However, Return of Saturn isn’t a relentless rock assault. More so than on any of their albums, No Doubt indulges in mid-tempo balladry on this record, albeit with a kind of rock edge that isn’t present on their other works. The most prominent of these ballads is the single “Simple Kind of Life,” another example of Stefani’s diary-entry lyrical style. The lyrics are a series of half-formed thoughts about her wishing to settle down and start a family. There’s so much dead space between them that Kanal must play elaborate – and impressive – bass licks to fill the gaps.  Heck, Stefani doesn’t even bother rhyming half the time – a sample lyric: “I always thought I’d be a mom / Sometimes I wish for a mistake / The longer that I wait the more selfish that I get / You seem like you’d be a good dad.” You read that right: about a decade ago, Stefani was wishing that her birth control would fail. Yikes. (And you thought the “imaginary” Harajuku Girls were the nuttiest thing about her.)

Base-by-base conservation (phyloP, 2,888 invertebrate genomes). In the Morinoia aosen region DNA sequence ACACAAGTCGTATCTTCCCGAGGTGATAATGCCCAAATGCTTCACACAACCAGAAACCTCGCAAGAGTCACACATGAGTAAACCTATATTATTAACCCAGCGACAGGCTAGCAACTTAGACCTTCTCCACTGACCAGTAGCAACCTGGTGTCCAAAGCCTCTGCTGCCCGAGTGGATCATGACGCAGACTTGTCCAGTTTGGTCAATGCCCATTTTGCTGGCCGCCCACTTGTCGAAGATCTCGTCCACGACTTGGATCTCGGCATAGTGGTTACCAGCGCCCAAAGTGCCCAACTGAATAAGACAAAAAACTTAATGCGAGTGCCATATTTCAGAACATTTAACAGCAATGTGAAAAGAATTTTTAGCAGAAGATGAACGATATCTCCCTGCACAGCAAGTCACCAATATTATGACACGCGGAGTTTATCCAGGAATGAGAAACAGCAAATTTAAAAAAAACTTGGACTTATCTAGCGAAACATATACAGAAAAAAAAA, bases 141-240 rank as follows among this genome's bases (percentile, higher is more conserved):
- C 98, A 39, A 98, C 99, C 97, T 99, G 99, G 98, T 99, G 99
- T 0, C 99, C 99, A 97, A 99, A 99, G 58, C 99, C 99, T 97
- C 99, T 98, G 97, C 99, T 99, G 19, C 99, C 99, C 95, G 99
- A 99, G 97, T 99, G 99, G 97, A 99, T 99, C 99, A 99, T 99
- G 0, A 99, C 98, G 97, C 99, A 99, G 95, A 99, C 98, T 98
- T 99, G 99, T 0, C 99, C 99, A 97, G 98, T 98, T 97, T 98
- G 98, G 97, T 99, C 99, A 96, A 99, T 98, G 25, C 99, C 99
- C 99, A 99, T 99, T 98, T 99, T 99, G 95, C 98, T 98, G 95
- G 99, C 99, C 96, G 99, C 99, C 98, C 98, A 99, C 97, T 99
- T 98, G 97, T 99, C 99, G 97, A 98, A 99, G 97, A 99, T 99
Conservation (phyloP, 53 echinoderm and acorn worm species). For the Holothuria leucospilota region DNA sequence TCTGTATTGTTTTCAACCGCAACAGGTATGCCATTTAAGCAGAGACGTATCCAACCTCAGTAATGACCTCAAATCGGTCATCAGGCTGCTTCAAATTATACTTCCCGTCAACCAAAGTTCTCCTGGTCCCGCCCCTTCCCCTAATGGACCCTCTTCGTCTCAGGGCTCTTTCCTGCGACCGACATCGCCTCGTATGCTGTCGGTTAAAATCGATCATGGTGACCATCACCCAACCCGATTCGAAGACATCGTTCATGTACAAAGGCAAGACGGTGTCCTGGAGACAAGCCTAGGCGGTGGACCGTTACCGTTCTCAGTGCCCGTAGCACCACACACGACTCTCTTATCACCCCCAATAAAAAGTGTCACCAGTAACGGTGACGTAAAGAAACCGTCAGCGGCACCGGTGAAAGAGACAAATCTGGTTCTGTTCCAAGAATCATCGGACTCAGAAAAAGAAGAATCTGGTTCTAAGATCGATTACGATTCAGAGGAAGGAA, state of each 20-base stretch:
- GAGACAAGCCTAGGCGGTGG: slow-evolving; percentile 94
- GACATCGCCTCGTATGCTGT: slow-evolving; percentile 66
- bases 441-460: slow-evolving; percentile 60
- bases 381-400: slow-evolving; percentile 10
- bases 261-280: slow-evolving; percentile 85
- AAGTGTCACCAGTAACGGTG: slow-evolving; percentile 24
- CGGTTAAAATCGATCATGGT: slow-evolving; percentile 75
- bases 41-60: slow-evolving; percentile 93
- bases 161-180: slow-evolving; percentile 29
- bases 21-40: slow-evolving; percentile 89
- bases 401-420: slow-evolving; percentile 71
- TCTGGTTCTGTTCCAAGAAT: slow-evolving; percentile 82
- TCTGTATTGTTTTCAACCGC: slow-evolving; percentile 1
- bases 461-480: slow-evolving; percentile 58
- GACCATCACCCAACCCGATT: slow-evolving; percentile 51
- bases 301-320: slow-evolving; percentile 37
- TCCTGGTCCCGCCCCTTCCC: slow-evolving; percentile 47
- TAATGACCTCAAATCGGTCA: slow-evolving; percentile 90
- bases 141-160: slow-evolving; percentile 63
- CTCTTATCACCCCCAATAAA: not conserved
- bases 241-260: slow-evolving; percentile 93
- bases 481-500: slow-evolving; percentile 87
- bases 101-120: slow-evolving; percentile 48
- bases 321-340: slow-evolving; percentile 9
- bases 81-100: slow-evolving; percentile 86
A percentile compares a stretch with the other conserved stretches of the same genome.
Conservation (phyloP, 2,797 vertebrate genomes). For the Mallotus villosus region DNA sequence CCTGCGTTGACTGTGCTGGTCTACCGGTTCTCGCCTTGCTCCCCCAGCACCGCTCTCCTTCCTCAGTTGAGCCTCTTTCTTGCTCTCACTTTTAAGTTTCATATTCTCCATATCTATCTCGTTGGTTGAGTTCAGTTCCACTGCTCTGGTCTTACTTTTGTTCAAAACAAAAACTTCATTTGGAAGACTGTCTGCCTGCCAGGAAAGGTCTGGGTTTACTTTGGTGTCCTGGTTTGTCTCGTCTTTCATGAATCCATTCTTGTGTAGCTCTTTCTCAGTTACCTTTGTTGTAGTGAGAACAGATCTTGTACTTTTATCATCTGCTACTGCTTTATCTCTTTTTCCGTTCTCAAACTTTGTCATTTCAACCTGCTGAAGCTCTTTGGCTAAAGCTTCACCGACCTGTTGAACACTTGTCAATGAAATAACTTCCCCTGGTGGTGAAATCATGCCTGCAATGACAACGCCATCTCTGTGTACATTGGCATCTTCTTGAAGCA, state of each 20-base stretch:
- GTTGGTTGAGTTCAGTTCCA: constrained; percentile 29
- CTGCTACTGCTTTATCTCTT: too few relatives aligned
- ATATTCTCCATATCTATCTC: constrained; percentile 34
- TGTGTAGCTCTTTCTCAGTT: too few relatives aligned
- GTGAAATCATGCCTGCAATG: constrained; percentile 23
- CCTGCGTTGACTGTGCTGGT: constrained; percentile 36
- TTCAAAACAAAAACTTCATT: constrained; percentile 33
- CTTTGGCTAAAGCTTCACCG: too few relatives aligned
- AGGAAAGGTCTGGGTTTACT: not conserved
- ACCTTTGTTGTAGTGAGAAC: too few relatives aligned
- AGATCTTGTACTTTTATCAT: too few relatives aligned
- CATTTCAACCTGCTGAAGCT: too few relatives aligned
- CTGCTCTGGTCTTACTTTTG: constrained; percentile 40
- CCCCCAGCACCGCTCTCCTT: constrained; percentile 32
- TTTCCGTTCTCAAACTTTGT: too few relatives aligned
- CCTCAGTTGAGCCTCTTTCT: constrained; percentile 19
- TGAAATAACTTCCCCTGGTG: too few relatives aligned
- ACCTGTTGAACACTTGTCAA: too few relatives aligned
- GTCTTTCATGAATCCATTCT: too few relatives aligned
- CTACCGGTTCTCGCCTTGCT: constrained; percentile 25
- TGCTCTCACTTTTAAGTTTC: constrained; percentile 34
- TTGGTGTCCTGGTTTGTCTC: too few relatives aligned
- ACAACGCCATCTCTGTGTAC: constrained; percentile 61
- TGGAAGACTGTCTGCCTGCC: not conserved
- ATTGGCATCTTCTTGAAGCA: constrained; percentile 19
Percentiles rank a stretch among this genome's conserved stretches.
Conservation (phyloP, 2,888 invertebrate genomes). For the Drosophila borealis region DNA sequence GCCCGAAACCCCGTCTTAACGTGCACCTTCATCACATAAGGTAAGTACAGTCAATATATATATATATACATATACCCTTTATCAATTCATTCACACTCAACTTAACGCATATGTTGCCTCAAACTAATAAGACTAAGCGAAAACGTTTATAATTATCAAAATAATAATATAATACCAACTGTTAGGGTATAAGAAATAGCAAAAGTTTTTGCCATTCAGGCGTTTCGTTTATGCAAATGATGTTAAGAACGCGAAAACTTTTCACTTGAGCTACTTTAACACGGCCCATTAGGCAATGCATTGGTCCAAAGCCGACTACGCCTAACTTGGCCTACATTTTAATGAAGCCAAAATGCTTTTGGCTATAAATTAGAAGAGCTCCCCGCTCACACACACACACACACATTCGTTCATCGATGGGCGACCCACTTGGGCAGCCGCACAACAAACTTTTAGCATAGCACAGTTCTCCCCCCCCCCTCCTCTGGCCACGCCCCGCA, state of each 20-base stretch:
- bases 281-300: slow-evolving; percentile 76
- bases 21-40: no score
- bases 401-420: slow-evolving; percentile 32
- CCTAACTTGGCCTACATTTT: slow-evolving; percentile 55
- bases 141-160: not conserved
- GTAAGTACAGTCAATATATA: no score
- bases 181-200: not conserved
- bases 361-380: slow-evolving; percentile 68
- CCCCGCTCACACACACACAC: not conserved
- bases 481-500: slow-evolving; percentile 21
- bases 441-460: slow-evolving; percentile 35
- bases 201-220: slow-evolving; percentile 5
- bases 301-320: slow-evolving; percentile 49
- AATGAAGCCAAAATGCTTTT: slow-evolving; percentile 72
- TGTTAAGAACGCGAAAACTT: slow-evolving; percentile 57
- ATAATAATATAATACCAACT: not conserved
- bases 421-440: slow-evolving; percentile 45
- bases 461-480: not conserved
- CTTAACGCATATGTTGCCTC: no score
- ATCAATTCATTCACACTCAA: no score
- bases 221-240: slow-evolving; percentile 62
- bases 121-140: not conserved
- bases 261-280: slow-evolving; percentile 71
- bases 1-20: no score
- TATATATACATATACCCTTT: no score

That’s perhaps why listening to Return of Saturn today borders on anachronistic. The album portrays Stefani’s life in the years leading up to the new millennium. Now, Stefani has a husband and two kids, the very kind of life she wished for in the song. (Though whether or not her life is actually “simple” now is a matter of debate, considering that she’s juggling a family, a band, a fashion line, and charitable endeavours.) Nowadays, when No Doubt performs “Simple Kind of Life” live and Stefani sings the lyric quoted above, the crowd goes wild, cheering her motherhood. None of this album’s lyrical content is really applicable to her life anymore. How then can Return of Saturn have any value to modern music fans? Well, there’s some impressive musicianship on the record, but to address the setup of the question directly, the themes that Stefani sings about are universal. As long as the Earth exists, people will fall in love, people will feel insecure, and people will experience heartbreak. Songs like “Simple Kind of Life” and “Marry Me” still resonate today because there so many people who long for companionship and who want to settle down. You’d think that songs about getting married and having kids would be more popular, considering how closely they hew to the idea of the American Dream. But they’re inexplicably rare in pop music, which makes “Simple Kind of Life” and “Marry Me” all the more essential. Other songs on the album touch on the idea of personal identity. “Magic’s in the Makeup,” which in another band’s hands could sound like another lame I’m-a-celebrity-woe-is-me whine-fest, works because it focuses squarely on Stefani’s feelings instead of treating fame like a fate worse than death. Listeners can relate the feelings expressed in the song; who hasn’t at some point dissembled to others or experienced an identity crisis?